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English Wine Tasting 2014 highlights

Earlier this year English wineries gathered a stone's throw from Parliament Square to share their wines with the drinks trade. Following a good, if challenging at times, harvest in 2013, the still wines didn't disappoint, and the sparklers once more showed why England is becoming such a force on the fizz world stage.

Here are my highlights, as prepared for Imbibe, the magazine for restaurants, pubs and bars.

Hotel Chocolat Cocoa Beer

Well there we were, innocently wandering through Soho, with a bit of time to spare while the boys were perusing the shelves of a local wine shop. There was Hotel Chocolat on the corner of the crossroads. It would have been rude not to venture in… So we did.

Canterbury Lager

Cracking lager, Gromit (to paraphrase a certain Mr Wallace). And this is a cracking beer from the charming Foundry Brewpub. What a lovely pub, tucked down the little White Horse Lane alleyway off Canterbury's pleasantly pedestrianised high street.

Landlord Jon has had a specially built brewkit put behind glass, so it's all visible from the comfort of your bar stool. And he and his crew brew plenty of styles, from Belgian Saison to bitters, from stouts to lagers.

Frontier Craft Lager

Frontier is Fuller’s foray into the craft lager market - not the first of big brewers, nor the last we’ll wager, to attempt this oxymoronic feat. Have they succeeded where others failed?

Frontier pours a brilliant gold with an attractive lacy foam. Not astoundingly aromatic but there is a squeaky clean biscuity feel to it, and perhaps the faintest touch of fragrant smoke and orange blossom.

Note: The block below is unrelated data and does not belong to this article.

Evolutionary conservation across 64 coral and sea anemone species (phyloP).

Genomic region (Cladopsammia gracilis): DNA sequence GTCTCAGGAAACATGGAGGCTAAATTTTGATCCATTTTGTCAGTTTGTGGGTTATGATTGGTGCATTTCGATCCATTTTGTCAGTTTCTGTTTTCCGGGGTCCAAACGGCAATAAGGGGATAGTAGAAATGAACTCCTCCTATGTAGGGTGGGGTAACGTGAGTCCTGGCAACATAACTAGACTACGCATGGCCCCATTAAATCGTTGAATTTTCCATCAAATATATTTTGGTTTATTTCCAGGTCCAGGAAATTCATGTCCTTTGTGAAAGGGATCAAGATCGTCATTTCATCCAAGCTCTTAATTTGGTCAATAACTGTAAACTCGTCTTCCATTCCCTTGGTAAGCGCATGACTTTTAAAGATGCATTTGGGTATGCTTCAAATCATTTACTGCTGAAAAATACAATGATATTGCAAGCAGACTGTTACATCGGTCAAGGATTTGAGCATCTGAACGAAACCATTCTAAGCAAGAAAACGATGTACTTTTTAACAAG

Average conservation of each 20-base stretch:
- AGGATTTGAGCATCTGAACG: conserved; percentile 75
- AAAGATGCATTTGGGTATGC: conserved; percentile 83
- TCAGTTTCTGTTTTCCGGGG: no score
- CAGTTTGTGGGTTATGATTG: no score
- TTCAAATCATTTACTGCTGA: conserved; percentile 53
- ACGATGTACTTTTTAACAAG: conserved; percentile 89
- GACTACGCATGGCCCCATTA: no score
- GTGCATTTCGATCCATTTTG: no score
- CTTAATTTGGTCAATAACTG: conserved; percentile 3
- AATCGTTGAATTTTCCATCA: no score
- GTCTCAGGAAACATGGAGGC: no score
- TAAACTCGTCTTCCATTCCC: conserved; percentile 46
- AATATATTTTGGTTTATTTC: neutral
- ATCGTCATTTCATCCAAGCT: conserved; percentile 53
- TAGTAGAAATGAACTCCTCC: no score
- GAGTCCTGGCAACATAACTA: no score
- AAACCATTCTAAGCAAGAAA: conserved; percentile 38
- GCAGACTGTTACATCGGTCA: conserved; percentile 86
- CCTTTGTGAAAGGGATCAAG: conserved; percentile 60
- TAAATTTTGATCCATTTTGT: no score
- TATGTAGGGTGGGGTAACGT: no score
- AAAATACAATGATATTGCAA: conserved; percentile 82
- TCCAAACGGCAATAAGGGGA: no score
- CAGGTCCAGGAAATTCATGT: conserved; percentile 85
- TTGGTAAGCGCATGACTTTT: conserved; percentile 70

4.5%, available via Fuller’s pubs, including The Parcel Yard, St Pancras Station, & other hostelries.

Port and a Storm

Talisker fan James Forbes heads to Opium, a Chinatown speakeasy to meet two new members of the family, Storm and Port Ruighe in the company of Diageo’s Global Scotch Whisky Ambassador, Donald Colville

Less a tasting, more a “sensory experience”  – burning peat, brine and dry ice sea fog effects, glasses filled with coffee, pepper, vanilla and strawberries – were all on hand and Donald used these to prompt the mood and flavours of the whisky we were tasting...

Shepherd Neame Brilliant Ale

Hold a buttercup under your chin to get an idea of the colour that Shepherd Neame’s new release – Brilliant Ale – pours. Impossibly golden, with its halo of creamy foam, it's a hugely enticing glass of beer.

5.6% in 50cl bottle, available via independent retailers and online

4% on draught; available as the brewery's September seasonal ale in its pubs; call ahead to confirm availability

Langtons No 1 Gin

A soft, smooth gin, with a bright palate which is well worth trying straight.

Langtons No.1 hails from Skiddaw in Cumbria, where two local lads, intent on creating a gin that reflected their roots, discovered a million year old aquifer, or underground water source.

40% / 70cl, £38, from Booths, Harvey Nicols, and specialist retailers.

Tamdhu Ten Year Old

With its distinctive retro bottle shape the newly re-launched Tamdhu Ten Year Old certainly stands out. And the liquid contained within is a lovely drop, in the classic Speyside style.

40% / 70cl, £35, Waitrose and specialist retailers.

Talisker Storm

The latest release from Talisker distillery, Storm turns up the smoke and adds a touch more sherry to the mix.

45.8% / 70cl, £40, Royal Mile Whiskies and other specialist retailers.

Ardbeg Ten Year Old

A big bold sea-breeze of a whisky, Ardbeg 10 fills your head with sweet smoke and wakes you up with a powerful, warming finish.

A great dram for the hipflask on a long walk in wild weather.

46% / 70cl, about £40, widely available